7. FYI, there isn’t any way to draw your design on knitwear; at least none that I know of—it’s all freehand work.  Sometimes it helps to draw your design on paper and follow your sketch as a rough layout.  I draw circles for bullion roses, ovals for buds, petal shapes for lazy daisy stitches, etc.

8. Be willing to rip out stitches that you aren’t happy with.  After years of embroidering on knits, I still quite often rip out stitches.  And by quite often, I mean almost every project!  Either a color isn’t working for me, or the stitch is not laying correctly on the fabric.  It’s part of the process, so expect it.

9. Learn from your past work and the the work of others.  What did you like, or not like about it?

10. Practice, practice, practice!  Your style will start to emerge the more you practice.

In case embroidering on knits seems overwhelming to you here’s a photo of one of my first sweaters/hats from 2011; it was for Kish Bethany.  I remember this embroidery being quite a challenge for me, and took ages to complete.  At the time, I was very happy with how it turned out.  When I look at this photo, I see numerous things that I would do differently today.  It’s okay, those thoughts help us better our work.

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And, here are some photos from the past year or so.

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I have also made three embroidery albums in Flickr:  Floral Embroidery, Christmas Embroidery, and Other Embroidery.  Nothing new here, but I grouped the photos into themes and picked the photos to best show the embroidery.  Enjoy!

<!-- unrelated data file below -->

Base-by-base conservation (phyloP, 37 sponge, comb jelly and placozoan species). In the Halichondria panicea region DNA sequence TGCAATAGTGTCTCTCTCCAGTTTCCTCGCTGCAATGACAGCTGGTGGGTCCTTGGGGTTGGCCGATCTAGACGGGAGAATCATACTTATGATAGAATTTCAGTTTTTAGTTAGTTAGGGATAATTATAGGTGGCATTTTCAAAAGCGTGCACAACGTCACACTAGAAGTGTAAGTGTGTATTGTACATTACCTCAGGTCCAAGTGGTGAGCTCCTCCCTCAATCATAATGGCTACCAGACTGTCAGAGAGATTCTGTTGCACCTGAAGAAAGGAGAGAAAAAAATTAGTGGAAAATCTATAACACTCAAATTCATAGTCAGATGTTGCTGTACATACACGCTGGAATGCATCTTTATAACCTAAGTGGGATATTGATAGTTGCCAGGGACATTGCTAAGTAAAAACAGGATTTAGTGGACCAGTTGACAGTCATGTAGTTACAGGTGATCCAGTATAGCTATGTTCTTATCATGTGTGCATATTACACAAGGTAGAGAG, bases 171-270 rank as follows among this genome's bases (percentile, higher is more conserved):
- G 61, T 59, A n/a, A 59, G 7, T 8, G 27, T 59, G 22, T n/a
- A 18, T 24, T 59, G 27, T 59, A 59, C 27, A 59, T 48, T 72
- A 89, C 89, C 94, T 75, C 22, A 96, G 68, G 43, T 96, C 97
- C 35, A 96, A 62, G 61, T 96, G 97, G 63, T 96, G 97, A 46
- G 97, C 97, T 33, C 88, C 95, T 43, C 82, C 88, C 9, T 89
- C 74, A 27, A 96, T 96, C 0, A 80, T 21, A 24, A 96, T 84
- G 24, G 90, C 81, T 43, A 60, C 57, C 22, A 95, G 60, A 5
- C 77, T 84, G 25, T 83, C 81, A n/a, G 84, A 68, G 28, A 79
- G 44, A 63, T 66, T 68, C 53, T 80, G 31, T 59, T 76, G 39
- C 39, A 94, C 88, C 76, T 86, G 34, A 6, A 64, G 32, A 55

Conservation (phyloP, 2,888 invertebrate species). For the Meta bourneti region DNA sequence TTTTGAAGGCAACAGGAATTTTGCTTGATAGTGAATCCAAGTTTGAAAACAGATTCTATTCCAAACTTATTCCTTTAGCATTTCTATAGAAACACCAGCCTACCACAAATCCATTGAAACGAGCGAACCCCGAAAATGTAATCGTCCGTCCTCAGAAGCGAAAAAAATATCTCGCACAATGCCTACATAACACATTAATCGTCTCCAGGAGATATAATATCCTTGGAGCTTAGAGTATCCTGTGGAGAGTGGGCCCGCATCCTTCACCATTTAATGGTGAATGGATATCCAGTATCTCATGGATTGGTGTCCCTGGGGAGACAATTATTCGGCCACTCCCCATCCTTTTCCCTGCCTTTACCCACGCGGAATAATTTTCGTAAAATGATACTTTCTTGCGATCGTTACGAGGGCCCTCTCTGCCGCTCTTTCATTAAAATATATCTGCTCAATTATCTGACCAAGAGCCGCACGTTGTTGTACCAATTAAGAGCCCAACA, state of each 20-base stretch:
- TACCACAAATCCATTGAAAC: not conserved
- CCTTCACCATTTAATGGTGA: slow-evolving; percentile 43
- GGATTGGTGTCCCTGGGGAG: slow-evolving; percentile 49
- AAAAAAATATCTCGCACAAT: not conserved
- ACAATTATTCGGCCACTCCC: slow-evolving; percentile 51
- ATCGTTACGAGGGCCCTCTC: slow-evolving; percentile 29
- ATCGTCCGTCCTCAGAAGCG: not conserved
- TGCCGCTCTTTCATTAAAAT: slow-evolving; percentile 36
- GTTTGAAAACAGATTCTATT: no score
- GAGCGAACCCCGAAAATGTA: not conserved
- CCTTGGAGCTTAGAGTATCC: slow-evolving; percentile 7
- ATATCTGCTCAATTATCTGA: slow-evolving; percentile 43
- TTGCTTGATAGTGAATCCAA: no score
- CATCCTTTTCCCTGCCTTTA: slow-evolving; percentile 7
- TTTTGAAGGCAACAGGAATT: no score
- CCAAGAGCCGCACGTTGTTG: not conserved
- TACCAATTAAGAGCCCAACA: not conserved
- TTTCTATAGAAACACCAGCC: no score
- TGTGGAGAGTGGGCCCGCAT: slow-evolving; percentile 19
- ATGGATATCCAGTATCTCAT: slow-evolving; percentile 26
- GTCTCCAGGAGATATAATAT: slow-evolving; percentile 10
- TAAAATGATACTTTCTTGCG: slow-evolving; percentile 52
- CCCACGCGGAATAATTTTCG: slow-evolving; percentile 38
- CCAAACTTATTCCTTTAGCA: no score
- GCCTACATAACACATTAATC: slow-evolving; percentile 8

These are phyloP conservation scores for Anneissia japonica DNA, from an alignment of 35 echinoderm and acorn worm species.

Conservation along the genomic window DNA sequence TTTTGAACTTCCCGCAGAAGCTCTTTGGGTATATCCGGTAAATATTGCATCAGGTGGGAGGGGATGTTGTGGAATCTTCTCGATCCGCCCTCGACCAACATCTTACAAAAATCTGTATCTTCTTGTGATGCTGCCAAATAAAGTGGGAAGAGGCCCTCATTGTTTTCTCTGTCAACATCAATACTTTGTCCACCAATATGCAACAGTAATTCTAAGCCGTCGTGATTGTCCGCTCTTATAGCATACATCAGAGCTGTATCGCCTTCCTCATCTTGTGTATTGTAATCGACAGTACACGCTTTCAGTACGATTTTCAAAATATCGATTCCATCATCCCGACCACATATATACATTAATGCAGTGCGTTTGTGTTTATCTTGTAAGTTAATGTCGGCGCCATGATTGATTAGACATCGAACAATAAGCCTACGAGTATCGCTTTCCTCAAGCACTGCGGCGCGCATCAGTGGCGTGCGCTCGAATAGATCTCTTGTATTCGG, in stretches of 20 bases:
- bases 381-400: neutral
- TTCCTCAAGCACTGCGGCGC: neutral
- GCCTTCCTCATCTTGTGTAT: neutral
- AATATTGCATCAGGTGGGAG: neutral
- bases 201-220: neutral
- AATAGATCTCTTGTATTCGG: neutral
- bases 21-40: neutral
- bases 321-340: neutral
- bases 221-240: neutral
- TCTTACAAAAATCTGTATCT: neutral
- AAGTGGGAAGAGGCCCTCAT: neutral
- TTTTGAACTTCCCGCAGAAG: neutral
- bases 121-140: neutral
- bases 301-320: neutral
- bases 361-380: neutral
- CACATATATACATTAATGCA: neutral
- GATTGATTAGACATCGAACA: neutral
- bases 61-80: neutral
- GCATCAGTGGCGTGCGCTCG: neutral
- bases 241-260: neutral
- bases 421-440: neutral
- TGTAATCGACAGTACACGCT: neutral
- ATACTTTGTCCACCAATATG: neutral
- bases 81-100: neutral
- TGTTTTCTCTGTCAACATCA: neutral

If knitwear embroidery is something you’ve been wanting to try, I hope these tips will help you.  Let me know if you have questions; I’d be happy to help.

Bye for now!  Enjoy the weekend!

 

 

 

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19 thoughts on “10 Tips for Embroidering on Hand Knits

    1. Cindy Rice Post author

      Thank you, Catherine. I hope you’ve had a sunny weekend. We haven’t seen the sun since Wednesday. Needless to say, it had better make an appearance tomorrow! It’s so dark, my photos are a disaster.

      Reply
  1. Cath94

    Thanks so much for this Cindy , your embroideries are so cute and so delicate …
    Have a good day .Catherine Guérinet .

    Reply
    1. Cindy Rice Post author

      You’re very welcome, Catherine. I hope it helps someone with their embroidery. And, thank you for the compliment on my work. ❤
      Hope you've had a great weekend.

      Reply
    1. Cindy Rice Post author

      You’re welcome, Sue. I hope it helps you some. Sometimes one little tip is all it takes help clarify things. Hope you’ve had a great weekend! 🙂

      Reply
    1. Cindy Rice Post author

      Hi Ann,
      You’re welcome. I’m glad you found my tips helpful. I keep a tiny bit of water nearby and wet the ends first. Then, with my reading glasses on it’s not so hard. What about a magnifier? There are needle threaders, but I don’t know if they’d work on two strands of embroidery floss; it is quite thick compared to sewing thread. Thanks for commenting.